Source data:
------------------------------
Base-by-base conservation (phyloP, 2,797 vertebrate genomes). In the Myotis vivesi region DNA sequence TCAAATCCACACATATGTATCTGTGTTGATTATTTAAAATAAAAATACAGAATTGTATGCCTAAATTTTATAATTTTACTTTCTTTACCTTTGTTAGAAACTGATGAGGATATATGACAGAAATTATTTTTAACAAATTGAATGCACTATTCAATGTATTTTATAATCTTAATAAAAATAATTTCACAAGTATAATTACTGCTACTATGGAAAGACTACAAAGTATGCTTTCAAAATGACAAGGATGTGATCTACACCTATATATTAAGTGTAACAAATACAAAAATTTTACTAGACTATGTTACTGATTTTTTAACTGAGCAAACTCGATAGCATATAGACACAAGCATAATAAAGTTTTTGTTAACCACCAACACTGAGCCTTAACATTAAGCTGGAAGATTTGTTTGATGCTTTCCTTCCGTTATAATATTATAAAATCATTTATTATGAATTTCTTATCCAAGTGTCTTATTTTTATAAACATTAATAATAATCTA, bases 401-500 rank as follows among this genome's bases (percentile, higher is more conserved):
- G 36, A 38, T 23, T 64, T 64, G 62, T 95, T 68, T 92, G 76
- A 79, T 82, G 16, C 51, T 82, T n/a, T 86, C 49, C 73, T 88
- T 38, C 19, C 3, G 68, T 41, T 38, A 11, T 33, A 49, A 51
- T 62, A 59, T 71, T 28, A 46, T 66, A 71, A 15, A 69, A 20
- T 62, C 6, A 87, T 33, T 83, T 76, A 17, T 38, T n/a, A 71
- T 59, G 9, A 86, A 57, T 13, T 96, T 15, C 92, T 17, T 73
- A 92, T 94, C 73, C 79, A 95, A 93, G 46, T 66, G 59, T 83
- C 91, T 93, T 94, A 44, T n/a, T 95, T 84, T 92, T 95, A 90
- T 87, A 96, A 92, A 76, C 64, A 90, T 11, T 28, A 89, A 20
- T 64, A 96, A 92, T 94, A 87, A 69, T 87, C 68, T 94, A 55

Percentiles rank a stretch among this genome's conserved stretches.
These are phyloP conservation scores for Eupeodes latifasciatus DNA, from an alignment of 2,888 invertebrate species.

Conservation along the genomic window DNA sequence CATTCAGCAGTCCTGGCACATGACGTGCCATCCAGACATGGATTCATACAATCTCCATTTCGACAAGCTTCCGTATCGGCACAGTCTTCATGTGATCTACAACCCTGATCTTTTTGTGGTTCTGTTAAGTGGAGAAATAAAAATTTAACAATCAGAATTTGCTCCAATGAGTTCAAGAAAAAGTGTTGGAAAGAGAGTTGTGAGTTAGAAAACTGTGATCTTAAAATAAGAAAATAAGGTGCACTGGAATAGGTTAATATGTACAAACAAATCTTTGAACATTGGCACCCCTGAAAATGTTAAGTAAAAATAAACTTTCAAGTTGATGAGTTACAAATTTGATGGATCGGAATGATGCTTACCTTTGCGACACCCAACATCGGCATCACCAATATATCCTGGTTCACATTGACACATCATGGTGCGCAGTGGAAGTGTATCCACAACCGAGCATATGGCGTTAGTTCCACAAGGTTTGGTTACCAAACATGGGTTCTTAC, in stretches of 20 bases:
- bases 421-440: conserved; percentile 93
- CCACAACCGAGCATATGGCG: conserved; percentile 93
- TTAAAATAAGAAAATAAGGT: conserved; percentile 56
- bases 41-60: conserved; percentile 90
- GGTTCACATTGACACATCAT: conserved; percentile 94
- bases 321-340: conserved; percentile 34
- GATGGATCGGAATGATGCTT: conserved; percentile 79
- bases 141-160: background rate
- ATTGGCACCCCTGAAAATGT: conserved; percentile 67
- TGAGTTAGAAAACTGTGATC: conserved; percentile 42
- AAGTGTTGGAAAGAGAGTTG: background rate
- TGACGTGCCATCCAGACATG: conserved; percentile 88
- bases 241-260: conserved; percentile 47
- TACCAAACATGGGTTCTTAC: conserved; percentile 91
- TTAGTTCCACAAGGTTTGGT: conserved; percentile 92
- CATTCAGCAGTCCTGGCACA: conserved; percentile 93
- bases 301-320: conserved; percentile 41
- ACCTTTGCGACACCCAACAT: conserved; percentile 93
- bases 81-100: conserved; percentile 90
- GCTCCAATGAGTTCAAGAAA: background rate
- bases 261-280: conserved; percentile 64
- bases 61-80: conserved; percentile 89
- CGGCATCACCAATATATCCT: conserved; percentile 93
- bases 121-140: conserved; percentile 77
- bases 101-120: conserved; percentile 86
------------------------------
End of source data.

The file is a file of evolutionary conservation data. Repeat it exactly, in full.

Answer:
Base-by-base conservation (phyloP, 2,797 vertebrate genomes). In the Myotis vivesi region DNA sequence TCAAATCCACACATATGTATCTGTGTTGATTATTTAAAATAAAAATACAGAATTGTATGCCTAAATTTTATAATTTTACTTTCTTTACCTTTGTTAGAAACTGATGAGGATATATGACAGAAATTATTTTTAACAAATTGAATGCACTATTCAATGTATTTTATAATCTTAATAAAAATAATTTCACAAGTATAATTACTGCTACTATGGAAAGACTACAAAGTATGCTTTCAAAATGACAAGGATGTGATCTACACCTATATATTAAGTGTAACAAATACAAAAATTTTACTAGACTATGTTACTGATTTTTTAACTGAGCAAACTCGATAGCATATAGACACAAGCATAATAAAGTTTTTGTTAACCACCAACACTGAGCCTTAACATTAAGCTGGAAGATTTGTTTGATGCTTTCCTTCCGTTATAATATTATAAAATCATTTATTATGAATTTCTTATCCAAGTGTCTTATTTTTATAAACATTAATAATAATCTA, bases 401-500 rank as follows among this genome's bases (percentile, higher is more conserved):
- G 36, A 38, T 23, T 64, T 64, G 62, T 95, T 68, T 92, G 76
- A 79, T 82, G 16, C 51, T 82, T n/a, T 86, C 49, C 73, T 88
- T 38, C 19, C 3, G 68, T 41, T 38, A 11, T 33, A 49, A 51
- T 62, A 59, T 71, T 28, A 46, T 66, A 71, A 15, A 69, A 20
- T 62, C 6, A 87, T 33, T 83, T 76, A 17, T 38, T n/a, A 71
- T 59, G 9, A 86, A 57, T 13, T 96, T 15, C 92, T 17, T 73
- A 92, T 94, C 73, C 79, A 95, A 93, G 46, T 66, G 59, T 83
- C 91, T 93, T 94, A 44, T n/a, T 95, T 84, T 92, T 95, A 90
- T 87, A 96, A 92, A 76, C 64, A 90, T 11, T 28, A 89, A 20
- T 64, A 96, A 92, T 94, A 87, A 69, T 87, C 68, T 94, A 55

Percentiles rank a stretch among this genome's conserved stretches.
These are phyloP conservation scores for Eupeodes latifasciatus DNA, from an alignment of 2,888 invertebrate species.

Conservation along the genomic window DNA sequence CATTCAGCAGTCCTGGCACATGACGTGCCATCCAGACATGGATTCATACAATCTCCATTTCGACAAGCTTCCGTATCGGCACAGTCTTCATGTGATCTACAACCCTGATCTTTTTGTGGTTCTGTTAAGTGGAGAAATAAAAATTTAACAATCAGAATTTGCTCCAATGAGTTCAAGAAAAAGTGTTGGAAAGAGAGTTGTGAGTTAGAAAACTGTGATCTTAAAATAAGAAAATAAGGTGCACTGGAATAGGTTAATATGTACAAACAAATCTTTGAACATTGGCACCCCTGAAAATGTTAAGTAAAAATAAACTTTCAAGTTGATGAGTTACAAATTTGATGGATCGGAATGATGCTTACCTTTGCGACACCCAACATCGGCATCACCAATATATCCTGGTTCACATTGACACATCATGGTGCGCAGTGGAAGTGTATCCACAACCGAGCATATGGCGTTAGTTCCACAAGGTTTGGTTACCAAACATGGGTTCTTAC, in stretches of 20 bases:
- bases 421-440: conserved; percentile 93
- CCACAACCGAGCATATGGCG: conserved; percentile 93
- TTAAAATAAGAAAATAAGGT: conserved; percentile 56
- bases 41-60: conserved; percentile 90
- GGTTCACATTGACACATCAT: conserved; percentile 94
- bases 321-340: conserved; percentile 34
- GATGGATCGGAATGATGCTT: conserved; percentile 79
- bases 141-160: background rate
- ATTGGCACCCCTGAAAATGT: conserved; percentile 67
- TGAGTTAGAAAACTGTGATC: conserved; percentile 42
- AAGTGTTGGAAAGAGAGTTG: background rate
- TGACGTGCCATCCAGACATG: conserved; percentile 88
- bases 241-260: conserved; percentile 47
- TACCAAACATGGGTTCTTAC: conserved; percentile 91
- TTAGTTCCACAAGGTTTGGT: conserved; percentile 92
- CATTCAGCAGTCCTGGCACA: conserved; percentile 93
- bases 301-320: conserved; percentile 41
- ACCTTTGCGACACCCAACAT: conserved; percentile 93
- bases 81-100: conserved; percentile 90
- GCTCCAATGAGTTCAAGAAA: background rate
- bases 261-280: conserved; percentile 64
- bases 61-80: conserved; percentile 89
- CGGCATCACCAATATATCCT: conserved; percentile 93
- bases 121-140: conserved; percentile 77
- bases 101-120: conserved; percentile 86